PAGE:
Oakland's twin principals' single focus
Carolyn Jones; San Francisco Chronicle
Ronald and Reginald Richardson, 36, who share the job as co-principals at Claremont Middle School, wave to parents at the start of another day. The identical twins, Oakland natives, come from a family of educators.Considering skipping class or chewing gum at Claremont Middle School in Oakland? Think twice.
Principal Reggie Richardson is sure to catch you. Or wait, maybe it's Ron Richardson. Could be either. The identical twins are co-principals of the Rockridge school, and almost no one can tell them apart.
That means twice the discipline, twice the smiles ... and twice the inspiration.
"We definitely work as a team -" said Reggie.
"- with the same vision of respect and high expectations," Ron continued, as the pair took a brief break recently. "The students see us together, working well and respecting each other, and hopefully it sets a standard for the whole school."
So far, it appears to. Claremont, which had four principals last year, is on an upswing since the district hired the Richardson brothers last summer. Parents and staff say morale is up, grades are improving and behavior problems are down.
"The Richardsons have been excellent. There's a huge difference in the school culture," said Paul Kagiwada, father of a seventh-grader at Claremont. "It's cleaner, nicer, quieter. There's an expectation of respect at all levels. It's the total opposite of last year."
District officials are thrilled with the turnaround at Claremont, which is in the heart of one of Oakland's most desirable neighborhoods but for years has lagged academically. As a result, most families in the neighborhood have opted for private schools or other schools in the district.
But that's starting to change, officials said.
"The Richardsons are a breath of fresh air. They have really invigorated the spirit of that school," said district spokesman Troy Flint. "The atmosphere there has improved dramatically. We're hopeful that soon Claremont will be a school of choice for the neighborhood."
Setting an exampleFor the Richardsons, 36, change begins with smart attire, common courtesy and a strong work ethic. Hoping to set an example for the school's 410 sixth-, seventh- and eighth-graders, the Richardsons wear suits and ties every day, address students by name, and show up at 7 a.m. to greet families as they arrive.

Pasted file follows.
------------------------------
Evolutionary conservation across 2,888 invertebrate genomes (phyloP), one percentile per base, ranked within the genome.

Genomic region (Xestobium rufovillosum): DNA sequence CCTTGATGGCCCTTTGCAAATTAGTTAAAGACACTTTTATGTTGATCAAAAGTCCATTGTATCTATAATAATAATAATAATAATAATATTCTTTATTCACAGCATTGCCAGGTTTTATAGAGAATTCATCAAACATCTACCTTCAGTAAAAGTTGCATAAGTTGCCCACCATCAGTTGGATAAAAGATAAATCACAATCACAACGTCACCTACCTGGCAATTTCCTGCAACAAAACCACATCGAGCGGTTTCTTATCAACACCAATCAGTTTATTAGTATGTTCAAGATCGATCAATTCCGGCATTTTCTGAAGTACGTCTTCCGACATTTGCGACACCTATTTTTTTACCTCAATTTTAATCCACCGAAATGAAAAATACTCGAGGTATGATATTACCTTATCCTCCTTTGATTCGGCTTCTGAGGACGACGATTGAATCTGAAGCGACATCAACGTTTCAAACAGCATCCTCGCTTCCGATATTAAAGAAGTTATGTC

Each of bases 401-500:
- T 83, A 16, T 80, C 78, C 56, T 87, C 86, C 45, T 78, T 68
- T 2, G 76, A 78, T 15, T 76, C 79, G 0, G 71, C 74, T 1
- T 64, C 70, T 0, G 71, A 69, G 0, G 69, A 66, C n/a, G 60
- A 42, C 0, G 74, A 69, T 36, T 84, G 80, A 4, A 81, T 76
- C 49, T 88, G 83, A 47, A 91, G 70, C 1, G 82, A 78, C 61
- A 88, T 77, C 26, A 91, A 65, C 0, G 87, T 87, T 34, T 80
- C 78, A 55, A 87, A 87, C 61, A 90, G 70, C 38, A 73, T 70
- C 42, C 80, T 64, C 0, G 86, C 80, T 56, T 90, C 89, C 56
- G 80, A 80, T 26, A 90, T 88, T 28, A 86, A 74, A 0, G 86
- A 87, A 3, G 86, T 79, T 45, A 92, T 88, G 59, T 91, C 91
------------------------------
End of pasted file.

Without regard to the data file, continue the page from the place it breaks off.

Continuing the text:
"When we set foot on campus, these become our children," Reggie explained. "We build relationships with them as individuals. We know their names, their likes and dislikes. We want them to feel safe and supported. If they don't, they'll have a hard time succeeding academically."
The brothers, Oakland natives, have education in their genes. Their grandmother was a principal at an Oakland public elementary school, and their mother - who attended Claremont - was a longtime teacher in Oakland Unified.
The women instilled them with a love of teaching and of their community, Reggie said. When the brothers were kids, they were constantly organizing neighborhood games, making sure to include the misfits and stragglers, he said. They also volunteered at local elementary schools, with the hope of helping kids who may have been struggling.
Shared paths"We both have this passion for leading," Reggie said. "Teaching was a natural fit for us. Fortunately, me and my brother had identical goals."
After graduating from high school, the pair attended San Francisco State University on track and field scholarships, leading the Gators to their first victory in decades over rival UC Davis.
They both earned teaching credentials, then master's degrees in education from UC Berkeley. Before coming to Claremont, they served as principals at neighboring elementary schools in Richmond.
They rarely disagree, and they never get sick of each other, they said.
But finally working together, at Claremont, is their dream job, they said. The district hired them as co-principals and eliminated the assistant principal positions, making the move cost-neutral, so the office staff now consists of a secretary, an attendance clerk and the Richardson brothers.
They spend their days handling the budget and schedule, helping teachers, meeting with parents and community members, disciplining misbehaving students and roaming the halls and playground with plenty of handshakes and pats on the back.
"This is the chance of a lifetime, to work with my brother. We are both really committed to Oakland," Ron said. "We're committed not just to education, but we want to inspire and change lives."
Read more: http://www.sfgate.com/bayarea/article/Oakland-s-twin-principals-single-focus-4142771.php#ixzz2G0dyc8DP